According to new research, offshore wind farms improve the environment throughout their life cycle. The results were published in the international journal Sustainable Production and Consumption, where investigators from Politecnico di Milano examined the possible environmental impacts of a floating offshore wind farm under consideration for approval off the coast of Sicily.
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Results show that the environmental impacts of offshore wind farms with floating turbines are mainly associated with the life cycle of the wind turbine and the floating structure, and in particular with steel production. The other phases of the life cycle have much smaller contributions than the procurement phase.
Mario Grosso, Professor, Solid Waste Management and Treatment, Politecnico di Milano
The evaluation included the phases of material procurement, component transport, assembly and installation with specialized vessels, operation maintenance, disassembly, and end-of-life.
The analysis also included the other components required for building an offshore wind farm, with a particular focus on the electrical system for transmitting the energy produced, in order to assess the contribution of the implementation complexity of offshore installations to the wind farm overall impact.
Lucia Rigamonti, Professor, Methodologies for Life Cycle Thinking, Politecnico di Milano
The results indicate that when contrasting 1 GWh of energy taken from the national grid to 1 GWh of energy generated by the wind farm, the overall impacts of wind power are greatly decreased for almost all impact categories investigated: the benefit is a 92% reduction in impacts in the “climate change” category, and worsening is only observed in the “abiotic depletion” category (+95%).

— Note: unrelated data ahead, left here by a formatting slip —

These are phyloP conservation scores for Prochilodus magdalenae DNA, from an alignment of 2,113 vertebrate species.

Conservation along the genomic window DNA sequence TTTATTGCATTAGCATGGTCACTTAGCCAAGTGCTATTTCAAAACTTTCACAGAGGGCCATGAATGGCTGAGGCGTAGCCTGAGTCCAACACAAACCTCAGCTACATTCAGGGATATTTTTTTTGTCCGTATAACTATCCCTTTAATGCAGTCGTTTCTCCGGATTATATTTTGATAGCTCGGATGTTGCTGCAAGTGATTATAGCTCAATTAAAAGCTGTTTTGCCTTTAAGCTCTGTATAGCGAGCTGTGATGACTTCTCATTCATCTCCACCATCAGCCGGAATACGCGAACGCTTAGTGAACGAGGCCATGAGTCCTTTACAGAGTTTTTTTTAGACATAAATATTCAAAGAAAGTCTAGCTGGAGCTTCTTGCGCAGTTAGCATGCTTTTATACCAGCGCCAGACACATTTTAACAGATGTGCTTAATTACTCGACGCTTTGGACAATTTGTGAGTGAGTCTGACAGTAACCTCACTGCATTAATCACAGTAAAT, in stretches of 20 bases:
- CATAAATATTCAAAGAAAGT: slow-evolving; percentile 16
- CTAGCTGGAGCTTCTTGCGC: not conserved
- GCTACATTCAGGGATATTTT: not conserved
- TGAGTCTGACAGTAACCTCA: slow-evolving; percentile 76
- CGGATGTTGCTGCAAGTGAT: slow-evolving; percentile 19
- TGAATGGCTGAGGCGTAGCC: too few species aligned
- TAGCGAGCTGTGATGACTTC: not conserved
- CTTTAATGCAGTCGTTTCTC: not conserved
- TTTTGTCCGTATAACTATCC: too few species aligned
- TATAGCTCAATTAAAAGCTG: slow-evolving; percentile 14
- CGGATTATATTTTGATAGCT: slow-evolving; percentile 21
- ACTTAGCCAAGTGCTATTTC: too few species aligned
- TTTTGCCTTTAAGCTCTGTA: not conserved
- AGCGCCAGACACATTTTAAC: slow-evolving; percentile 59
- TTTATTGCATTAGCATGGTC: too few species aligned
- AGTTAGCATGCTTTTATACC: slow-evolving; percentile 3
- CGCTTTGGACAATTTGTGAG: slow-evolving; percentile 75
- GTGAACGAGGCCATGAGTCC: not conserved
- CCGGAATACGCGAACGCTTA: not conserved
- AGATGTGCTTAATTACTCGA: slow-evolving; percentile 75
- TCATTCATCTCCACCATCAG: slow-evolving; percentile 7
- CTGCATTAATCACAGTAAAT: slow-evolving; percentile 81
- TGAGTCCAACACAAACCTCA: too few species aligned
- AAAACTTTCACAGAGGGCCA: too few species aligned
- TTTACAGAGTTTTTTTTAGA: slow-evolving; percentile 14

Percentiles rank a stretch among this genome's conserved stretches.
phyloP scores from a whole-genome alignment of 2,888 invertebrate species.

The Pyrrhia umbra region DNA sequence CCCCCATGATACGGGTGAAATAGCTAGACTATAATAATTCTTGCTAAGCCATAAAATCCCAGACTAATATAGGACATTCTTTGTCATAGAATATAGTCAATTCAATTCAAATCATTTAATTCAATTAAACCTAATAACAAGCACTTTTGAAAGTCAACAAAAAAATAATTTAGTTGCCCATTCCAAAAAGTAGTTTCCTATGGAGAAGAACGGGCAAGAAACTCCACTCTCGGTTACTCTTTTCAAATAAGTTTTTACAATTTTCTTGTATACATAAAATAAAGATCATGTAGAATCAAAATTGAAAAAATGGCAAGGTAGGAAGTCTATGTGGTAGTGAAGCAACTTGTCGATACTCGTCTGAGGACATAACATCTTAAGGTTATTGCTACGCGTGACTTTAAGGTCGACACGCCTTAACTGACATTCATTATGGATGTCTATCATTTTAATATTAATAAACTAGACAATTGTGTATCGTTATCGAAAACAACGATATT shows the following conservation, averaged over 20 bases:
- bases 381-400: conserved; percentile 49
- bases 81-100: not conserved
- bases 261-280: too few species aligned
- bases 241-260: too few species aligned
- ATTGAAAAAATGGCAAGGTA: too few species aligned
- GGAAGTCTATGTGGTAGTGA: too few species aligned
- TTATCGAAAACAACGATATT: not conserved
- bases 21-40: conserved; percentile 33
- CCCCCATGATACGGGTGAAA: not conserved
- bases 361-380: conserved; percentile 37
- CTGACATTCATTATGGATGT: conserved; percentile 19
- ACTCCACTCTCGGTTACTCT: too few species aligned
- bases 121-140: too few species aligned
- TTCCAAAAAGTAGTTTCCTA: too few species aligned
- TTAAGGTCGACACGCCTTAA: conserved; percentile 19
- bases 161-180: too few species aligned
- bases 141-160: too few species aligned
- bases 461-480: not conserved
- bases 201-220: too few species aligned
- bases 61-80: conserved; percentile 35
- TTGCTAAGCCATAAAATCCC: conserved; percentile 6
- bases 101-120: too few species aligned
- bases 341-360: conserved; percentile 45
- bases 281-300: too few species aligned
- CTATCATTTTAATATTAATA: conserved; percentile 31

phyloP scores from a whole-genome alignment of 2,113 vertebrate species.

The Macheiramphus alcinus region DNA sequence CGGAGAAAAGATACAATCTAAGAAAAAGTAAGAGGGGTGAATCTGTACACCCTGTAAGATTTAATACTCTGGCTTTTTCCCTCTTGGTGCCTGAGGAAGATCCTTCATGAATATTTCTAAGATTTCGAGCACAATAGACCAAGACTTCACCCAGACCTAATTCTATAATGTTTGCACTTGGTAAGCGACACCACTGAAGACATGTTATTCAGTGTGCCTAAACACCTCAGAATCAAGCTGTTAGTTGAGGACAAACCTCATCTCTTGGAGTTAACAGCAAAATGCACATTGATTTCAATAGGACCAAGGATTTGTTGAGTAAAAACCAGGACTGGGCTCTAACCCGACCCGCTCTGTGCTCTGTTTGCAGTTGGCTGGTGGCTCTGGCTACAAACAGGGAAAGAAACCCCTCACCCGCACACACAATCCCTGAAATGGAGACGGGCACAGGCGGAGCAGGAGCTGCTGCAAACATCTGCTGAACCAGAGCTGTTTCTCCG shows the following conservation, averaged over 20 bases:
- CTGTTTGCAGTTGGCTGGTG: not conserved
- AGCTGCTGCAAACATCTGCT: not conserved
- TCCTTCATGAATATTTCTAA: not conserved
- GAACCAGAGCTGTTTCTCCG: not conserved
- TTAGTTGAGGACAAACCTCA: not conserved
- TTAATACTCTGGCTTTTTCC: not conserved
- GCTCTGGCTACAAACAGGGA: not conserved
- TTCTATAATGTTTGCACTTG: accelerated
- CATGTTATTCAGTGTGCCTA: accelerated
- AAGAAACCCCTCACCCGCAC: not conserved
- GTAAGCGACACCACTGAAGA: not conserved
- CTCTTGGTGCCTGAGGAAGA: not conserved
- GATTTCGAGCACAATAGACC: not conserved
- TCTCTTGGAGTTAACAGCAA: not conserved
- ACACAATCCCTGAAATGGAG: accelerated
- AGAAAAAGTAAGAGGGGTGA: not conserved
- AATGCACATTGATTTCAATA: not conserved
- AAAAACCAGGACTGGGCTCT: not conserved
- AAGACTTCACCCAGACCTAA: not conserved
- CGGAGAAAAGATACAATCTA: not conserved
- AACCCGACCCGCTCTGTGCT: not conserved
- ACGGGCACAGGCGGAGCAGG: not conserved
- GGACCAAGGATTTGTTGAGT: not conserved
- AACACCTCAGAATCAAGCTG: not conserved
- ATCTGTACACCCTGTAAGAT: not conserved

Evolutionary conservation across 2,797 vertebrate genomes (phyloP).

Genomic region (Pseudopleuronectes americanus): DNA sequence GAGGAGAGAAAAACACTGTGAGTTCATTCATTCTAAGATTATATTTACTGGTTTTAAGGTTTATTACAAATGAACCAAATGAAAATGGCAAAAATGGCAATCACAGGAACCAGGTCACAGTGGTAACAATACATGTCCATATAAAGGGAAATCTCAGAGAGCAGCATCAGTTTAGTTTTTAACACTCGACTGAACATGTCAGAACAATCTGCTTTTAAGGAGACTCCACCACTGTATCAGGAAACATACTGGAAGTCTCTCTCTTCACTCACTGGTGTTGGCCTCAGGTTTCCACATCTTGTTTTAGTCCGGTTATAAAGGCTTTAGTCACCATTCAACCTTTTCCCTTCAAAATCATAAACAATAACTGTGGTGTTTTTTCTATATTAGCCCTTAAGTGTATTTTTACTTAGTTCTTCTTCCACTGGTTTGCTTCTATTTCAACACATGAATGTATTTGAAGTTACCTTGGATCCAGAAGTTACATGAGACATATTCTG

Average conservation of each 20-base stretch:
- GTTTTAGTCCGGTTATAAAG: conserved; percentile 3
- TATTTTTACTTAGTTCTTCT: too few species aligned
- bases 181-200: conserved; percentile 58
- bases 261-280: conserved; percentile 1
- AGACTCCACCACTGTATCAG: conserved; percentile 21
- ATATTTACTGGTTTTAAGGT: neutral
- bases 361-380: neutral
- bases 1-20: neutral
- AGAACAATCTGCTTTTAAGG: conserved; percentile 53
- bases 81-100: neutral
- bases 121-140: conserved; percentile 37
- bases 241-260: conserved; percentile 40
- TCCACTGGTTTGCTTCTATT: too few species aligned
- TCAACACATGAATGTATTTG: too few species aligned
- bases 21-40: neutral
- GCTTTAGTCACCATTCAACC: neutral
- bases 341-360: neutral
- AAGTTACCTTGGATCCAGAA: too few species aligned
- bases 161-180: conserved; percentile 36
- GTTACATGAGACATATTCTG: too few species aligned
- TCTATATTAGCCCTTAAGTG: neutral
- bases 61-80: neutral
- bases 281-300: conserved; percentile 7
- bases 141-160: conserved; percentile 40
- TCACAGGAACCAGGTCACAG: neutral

Furthermore, this technology would help avoid using fossil fuels to generate energy. Thus, as the results show, the associated investments would be quickly repaid in terms of greenhouse gas emissions and energy, in 2 and 3 years, respectively.
Overall, the results of the analysis provide a rough indication that helps make us aware of the environmental loadings of a renewable electricity generation system and to compare it with other energy sources. However, it must be kept in mind that this is currently a preliminary estimate based on the design choices presented for the scoping phase of the Environmental Impact Assessment.
Gaia Brussa, Researcher, Department of Civil and Environmental Engineering, Politecnico di Milano
When it comes to the life cycle analysis (LCA) of offshore wind farms with large turbines (over 15 MW) installed on floating structures that reflect recent industry developments and current market trends, the scientific literature is still lacking. However, to evaluate their true environmental sustainability, renewable electricity generation technologies must be examined from a life-cycle perspective.
Gaia, B., et al. (2023). Life cycle assessment of a floating offshore wind farm in Italy. Sustainable Production and Consumption. doi.org/10.1016/j.spc.2023.05.006.